Silent collusions, groupthink and unbridled power

The word ‘collusion’ has its roots in Latin. The Latin prefix col-, meaning “together,” and the verb ludere, “to play,” come together to form collude. The related noun collude has the specific meaning “secret agreement or cooperation.” (Mirriam Webster dictionary). The Collins dictionary defines collusion as “to act together through a secret understanding, esp. with evil or harmful intent”.

On the face of it, it seems clear that there would need to be a conversation of sorts to reach an agreement to cooperate. The question that is plaguing me however is whether the need for a verbal conversation or written agreement is necessary to enter a collusion. Could you have two or more players playing together without any meeting, secret or not, and without a verbal or written agreement to cooperate?

Encouraging empathy in your organisation

The Covid-19 pandemic and related lockdowns around the globe has put a spotlight on the need for empathy. Many have been able to display great empathy, while others have been struggling. I suspect that those organisations that have typically been bottom line driven, would have found it a lot more difficult to deal with the levels of empathy required in dealing with employees who suddenly had to go into a mini diaspora, while dealing with the inevitable bereavement that accompanied the virus as it wreaked havoc.

Balance strength with flexibility

I have noticed an increase in conversations around agility across various professions. This is a natural consequence of the increase in volatility, turbulence, uncertainty, complexity and ambiguity in the environments organisations are forced to operate in. The upheaval caused by the pandemic has shown us all just how important agility is. Most organisations have found that they needed to adapt faster than they had ever imagined possible and some hard lessons were learnt in the process.
I have however begun to wonder whether we are not going to fall prey to overemphasising one organisational competence at the expense of other important components.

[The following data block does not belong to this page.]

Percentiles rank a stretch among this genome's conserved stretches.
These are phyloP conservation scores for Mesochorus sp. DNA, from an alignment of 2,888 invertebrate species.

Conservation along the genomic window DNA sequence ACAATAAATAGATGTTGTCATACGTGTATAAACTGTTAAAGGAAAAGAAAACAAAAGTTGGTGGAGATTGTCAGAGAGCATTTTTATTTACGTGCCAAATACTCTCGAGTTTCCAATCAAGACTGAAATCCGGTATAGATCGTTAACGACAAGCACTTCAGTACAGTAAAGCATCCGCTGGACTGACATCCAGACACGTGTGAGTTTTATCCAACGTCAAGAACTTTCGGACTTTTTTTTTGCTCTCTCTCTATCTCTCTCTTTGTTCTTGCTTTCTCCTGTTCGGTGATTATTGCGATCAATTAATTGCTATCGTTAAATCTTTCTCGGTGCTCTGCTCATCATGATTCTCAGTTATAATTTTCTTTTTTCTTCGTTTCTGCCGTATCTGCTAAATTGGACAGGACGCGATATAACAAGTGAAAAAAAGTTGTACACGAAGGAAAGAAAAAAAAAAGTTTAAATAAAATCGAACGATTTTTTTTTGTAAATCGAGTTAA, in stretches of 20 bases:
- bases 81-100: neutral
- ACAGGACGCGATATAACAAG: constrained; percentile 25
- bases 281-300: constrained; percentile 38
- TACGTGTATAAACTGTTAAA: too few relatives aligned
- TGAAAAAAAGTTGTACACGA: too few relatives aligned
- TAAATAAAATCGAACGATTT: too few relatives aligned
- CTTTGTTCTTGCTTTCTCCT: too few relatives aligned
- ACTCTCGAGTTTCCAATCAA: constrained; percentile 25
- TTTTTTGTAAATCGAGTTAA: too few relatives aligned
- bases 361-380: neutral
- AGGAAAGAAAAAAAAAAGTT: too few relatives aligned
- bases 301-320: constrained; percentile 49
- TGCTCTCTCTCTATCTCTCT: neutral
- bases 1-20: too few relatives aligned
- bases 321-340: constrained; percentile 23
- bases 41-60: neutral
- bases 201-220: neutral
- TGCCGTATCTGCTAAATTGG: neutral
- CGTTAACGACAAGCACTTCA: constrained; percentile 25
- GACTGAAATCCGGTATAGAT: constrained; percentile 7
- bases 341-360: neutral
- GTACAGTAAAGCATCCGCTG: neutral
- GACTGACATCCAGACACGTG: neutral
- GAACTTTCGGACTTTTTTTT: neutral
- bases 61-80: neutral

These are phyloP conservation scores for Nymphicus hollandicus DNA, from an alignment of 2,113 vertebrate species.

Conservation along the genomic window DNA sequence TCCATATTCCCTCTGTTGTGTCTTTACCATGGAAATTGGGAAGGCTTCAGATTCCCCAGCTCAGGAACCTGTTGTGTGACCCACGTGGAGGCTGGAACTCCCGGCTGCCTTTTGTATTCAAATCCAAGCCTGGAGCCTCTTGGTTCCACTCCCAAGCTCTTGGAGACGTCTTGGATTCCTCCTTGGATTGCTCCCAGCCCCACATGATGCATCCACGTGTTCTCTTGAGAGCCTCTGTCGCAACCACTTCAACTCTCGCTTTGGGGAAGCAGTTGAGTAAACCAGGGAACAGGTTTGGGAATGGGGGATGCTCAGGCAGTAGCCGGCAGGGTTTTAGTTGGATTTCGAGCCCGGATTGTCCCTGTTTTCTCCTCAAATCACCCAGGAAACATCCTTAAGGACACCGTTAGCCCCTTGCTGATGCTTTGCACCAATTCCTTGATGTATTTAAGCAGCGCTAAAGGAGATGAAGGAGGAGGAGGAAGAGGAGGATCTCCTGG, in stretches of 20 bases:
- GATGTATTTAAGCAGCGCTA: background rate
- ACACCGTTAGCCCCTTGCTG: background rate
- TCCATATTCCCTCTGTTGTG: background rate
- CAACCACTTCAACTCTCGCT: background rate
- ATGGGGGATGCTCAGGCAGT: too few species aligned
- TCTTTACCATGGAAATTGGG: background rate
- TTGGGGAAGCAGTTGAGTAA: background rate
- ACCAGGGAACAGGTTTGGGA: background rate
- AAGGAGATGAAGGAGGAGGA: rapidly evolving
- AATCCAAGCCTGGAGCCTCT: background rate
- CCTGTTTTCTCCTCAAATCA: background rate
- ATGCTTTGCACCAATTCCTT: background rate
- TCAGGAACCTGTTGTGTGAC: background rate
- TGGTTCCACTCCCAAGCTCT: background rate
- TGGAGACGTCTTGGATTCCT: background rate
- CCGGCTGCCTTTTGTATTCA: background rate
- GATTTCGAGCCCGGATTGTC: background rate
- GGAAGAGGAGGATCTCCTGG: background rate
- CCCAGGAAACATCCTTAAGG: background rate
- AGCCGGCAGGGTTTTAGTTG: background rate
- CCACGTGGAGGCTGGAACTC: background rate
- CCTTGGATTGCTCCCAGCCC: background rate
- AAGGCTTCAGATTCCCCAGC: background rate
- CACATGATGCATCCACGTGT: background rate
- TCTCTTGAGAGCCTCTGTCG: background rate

Be honest about where you are

The result of having to lead uphill, is that many of us tend to set our own needs aside and focus on what must be done. We must soldier on, a noble quest. Fighting for survival in an upside-down world. If not us, then who? In the process we tend to miss the signs that tell us that we are in trouble, at risk of running our own immune systems into the ground. And, in turn, increasing the chances that we are becoming walking risks ourselves. You are no good to the organisation when you are no longer your healthy self.

Is your judgement impaired?

Recently the Chief Justice of South Africa made a statement that had many up in arms. Some even calling for his head to roll. In a webinar he quoted Ps 122:6 and Gen 12: 1-3 from the bible and stated that Christians are obliged by the scriptures to love Israel. He stated that Christians, and as a nation, we cannot do anything but to love and pray for Israel as hatred for Israel will attract unprecedented curses on our nation.

Enablers of abuse of power – the ones we don’t talk about

At the time of writing this, most of the world has been affected by the Covid-19 pandemic and it feels like the world is upside down. In the middle of the crisis we have also seen protests around the world against racism at a scale we have not seen before. Many companies have been forced to rethink their contribution to the problem and inherent racism in their practices and even naming of their products.

Who looks after our leaders?

Covid-19 has sent shockwaves through the globe and is testing our state of readiness for something we should have seen coming.

What guides your moral compass

Most professionals when confronted with the question of personal ethics or values are quick to say that they are clear about what ethics is and what their values are.